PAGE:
Ten Signs Your Job Interview Went Well

10-signs-job-interview-went-wellWaiting for the result of a job interview can be a lot of guesswork. It is normal for job seekers to think about what they did wrong during the interview than on what they did right. While your chances of being considered for part-time or full-time job can be difficult to figure out, there are some things you can look out for to help assess your success after the interview.

While the following signs are not 100% accurate, they are good indicators that you have made a positive first impression on the interviewer. Justin Honaman, Director of Customer Intelligence at Coca-Cola Customer Business Solutions shares ten positive signs you aced that all-important job interview:

1. Return Engagement

When the interviewer invites you for another round of interviews, chances are, you’re one-step closer to your dream job. Hiring Managers and employers alike won’t spend their time inviting you to the next round if they aren’t interested in getting to know you more. Honaman says, “The hiring manager does not want to waste any more time interviewing you if you are not a fit,” and that “an invitation to the next round is a win.”

2. Request for References

Another positive sign you left a good impression on the interviewer is when they request that you provide them with professional references. Honaman explains that “a company will not spend the time to do background checks and talk with references if you are out of the candidate pool,” adding that you should “provide specific, knowledgeable references and bring those to the interview.”

3. Meet the Rest of the Team

When the hiring manager or the employer introduces you to the rest of the team or tells you that there are a couple of people he/she would like you to meet, chances are, you have the job in the bag.

Honaman explains that “Leaders are protective of their team and will not risk introducing a candidate if they are not a potential fit to join the organization,” When you’re this close to getting the job, it’s best that you go out of your way to be nice to everyone you meet.

4. Next Steps

Another positive sign that the interview went well and that you’re almost certain of being hired is when you’re asked about how soon will you be able to start. This is the same when you’re applying while still employed. According to Honaman, “If the hiring manager is interested in moving forward with an offer, they will typically ask what steps need to be taken for your departure from your current organization so that you can assume the new role,”.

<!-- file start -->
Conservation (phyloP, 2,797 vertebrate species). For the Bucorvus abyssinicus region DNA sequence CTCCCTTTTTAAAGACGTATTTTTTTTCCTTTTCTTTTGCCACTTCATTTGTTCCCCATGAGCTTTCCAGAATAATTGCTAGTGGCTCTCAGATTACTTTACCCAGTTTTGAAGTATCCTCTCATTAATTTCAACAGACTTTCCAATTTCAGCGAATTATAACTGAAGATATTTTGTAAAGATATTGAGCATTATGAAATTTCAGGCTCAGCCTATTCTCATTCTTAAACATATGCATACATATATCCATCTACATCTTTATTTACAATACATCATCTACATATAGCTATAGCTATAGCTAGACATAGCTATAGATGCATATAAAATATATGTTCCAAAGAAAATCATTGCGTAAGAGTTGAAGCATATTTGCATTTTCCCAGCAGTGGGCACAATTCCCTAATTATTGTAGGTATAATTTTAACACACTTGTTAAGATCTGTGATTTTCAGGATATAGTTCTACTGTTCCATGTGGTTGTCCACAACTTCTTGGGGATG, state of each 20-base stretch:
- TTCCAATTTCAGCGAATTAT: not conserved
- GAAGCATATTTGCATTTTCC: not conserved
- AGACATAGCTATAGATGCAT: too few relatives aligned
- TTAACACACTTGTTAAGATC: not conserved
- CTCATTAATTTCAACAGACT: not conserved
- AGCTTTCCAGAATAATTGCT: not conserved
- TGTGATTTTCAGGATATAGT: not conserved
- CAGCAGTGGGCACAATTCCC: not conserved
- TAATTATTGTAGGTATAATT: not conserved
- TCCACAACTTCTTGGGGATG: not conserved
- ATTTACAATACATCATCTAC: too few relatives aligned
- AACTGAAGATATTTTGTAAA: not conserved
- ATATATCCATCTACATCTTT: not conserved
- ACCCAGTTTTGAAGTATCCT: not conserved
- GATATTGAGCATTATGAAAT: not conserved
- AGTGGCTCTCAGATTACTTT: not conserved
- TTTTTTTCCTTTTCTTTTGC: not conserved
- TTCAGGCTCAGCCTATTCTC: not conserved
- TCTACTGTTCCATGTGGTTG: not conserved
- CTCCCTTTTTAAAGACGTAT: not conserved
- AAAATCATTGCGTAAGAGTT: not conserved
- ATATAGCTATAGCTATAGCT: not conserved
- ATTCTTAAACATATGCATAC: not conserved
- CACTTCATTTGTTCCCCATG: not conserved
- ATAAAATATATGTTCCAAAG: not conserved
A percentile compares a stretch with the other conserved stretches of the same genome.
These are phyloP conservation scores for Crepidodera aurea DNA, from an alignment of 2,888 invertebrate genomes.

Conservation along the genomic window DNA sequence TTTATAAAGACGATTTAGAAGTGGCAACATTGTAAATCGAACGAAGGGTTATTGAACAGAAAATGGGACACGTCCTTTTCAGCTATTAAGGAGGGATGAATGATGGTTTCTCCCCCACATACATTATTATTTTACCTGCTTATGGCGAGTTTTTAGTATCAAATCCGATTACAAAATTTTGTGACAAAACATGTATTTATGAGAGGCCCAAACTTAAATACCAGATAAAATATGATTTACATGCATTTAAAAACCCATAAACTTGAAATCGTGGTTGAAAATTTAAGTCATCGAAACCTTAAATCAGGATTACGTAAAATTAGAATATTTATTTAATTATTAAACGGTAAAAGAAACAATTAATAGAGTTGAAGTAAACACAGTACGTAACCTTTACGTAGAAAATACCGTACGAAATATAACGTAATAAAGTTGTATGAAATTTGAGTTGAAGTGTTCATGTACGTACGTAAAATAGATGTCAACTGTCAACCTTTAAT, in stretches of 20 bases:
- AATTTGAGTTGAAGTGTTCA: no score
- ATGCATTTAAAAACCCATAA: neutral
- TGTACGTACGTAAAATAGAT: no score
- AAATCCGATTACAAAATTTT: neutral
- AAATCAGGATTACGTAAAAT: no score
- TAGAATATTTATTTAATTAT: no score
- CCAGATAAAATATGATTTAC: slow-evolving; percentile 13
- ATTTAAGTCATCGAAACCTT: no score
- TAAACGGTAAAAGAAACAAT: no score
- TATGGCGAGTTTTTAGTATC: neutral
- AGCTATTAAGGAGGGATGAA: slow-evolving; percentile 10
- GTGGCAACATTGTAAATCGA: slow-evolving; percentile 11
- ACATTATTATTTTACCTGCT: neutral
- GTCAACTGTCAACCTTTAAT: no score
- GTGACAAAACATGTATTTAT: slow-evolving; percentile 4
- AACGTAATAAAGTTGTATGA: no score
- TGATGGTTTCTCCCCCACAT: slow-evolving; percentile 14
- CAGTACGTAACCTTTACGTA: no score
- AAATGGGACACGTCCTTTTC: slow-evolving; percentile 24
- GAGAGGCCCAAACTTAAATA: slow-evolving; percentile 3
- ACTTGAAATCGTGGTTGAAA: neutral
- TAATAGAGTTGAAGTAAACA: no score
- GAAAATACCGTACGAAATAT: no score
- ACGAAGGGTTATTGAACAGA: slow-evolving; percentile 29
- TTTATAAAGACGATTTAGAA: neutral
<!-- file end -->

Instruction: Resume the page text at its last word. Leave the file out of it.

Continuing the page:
5. Discussing Salary Expectations

Honaman says that being asked about salary-related questions indicate that you’re one-step closer to landing the job. When the hiring manager or the employers discuss salary expectations, they are more likely to be seriously considering your application.

Honaman warns that you should be very cautious when answering such questions. He says that “You can have the absolute best interview ever and be dead in the water if you answer this question incorrectly,” He adds that “the question comes in two forms: ‘What are your salary expectations?’ or ‘What is your current compensation?’ Arrive at any interview with current compensation details written down for your own reference – if asked – and have an idea of how you will answer this question.”

6. HR Relationships

The people from the HR department are your first point of communication during the job search process. Often, after the job interview, the kind of feedback you get from them can be an indication of your chances of getting hired. Honaman suggests you take note of their comments, as they’re a great guide to your projected result.

7. Question and Answer

“In most interviews, the hiring manager will ask if you have any questions as standard procedure, but spend less time with questions and answers if the interview has not gone well in their mind.”

Clearly, when you have either the hiring manager or the employer trying to sell you on the business, the team, and the position, then you’re more likely to get offered the chance to join the company.

8. Keep the Ball Rolling

“At times, interviews will go well beyond the allotted time as the hiring manager or interview team wants to know more about you, or share with you more about the organization and role,” Honaman says. It is safe to assume that if the hiring manager or the employer is genuinely interested in bringing you the next level of the job application process, they will spend more time getting to know you. If they are not interested in your candidacy, they won’t even bother interviewing you longer than necessary.

9. Non-Verbal Cues

Non-verbal signals are also a good indicator of how well you did on your interview. Keep an eye on non-verbal cues such as note-taking, smiles, and head nods. These signs can mean that the interviewer is seriously considering your application. Honaman adds “At the same time, if an interviewer is taking few notes, looking at their watch repeatedly [or] not asking detailed questions, the interview may not be going well.”

10. Perfect Fit

“Most leaders are looking for candidates that can easily fit into a team environment or operate well as an individual contributor,” Honaman says. “If the hiring manager is interested in your taking the position, they will share additional details about the culture and shift into ‘sales’ mode on the organization.”

This is why it’s important that you research about the company, the job posting, and the organization as a whole so you can position yourself as the perfect fit for the job opening. If you are, hiring managers and employers alike will be sounding off their interest in having you join their company.

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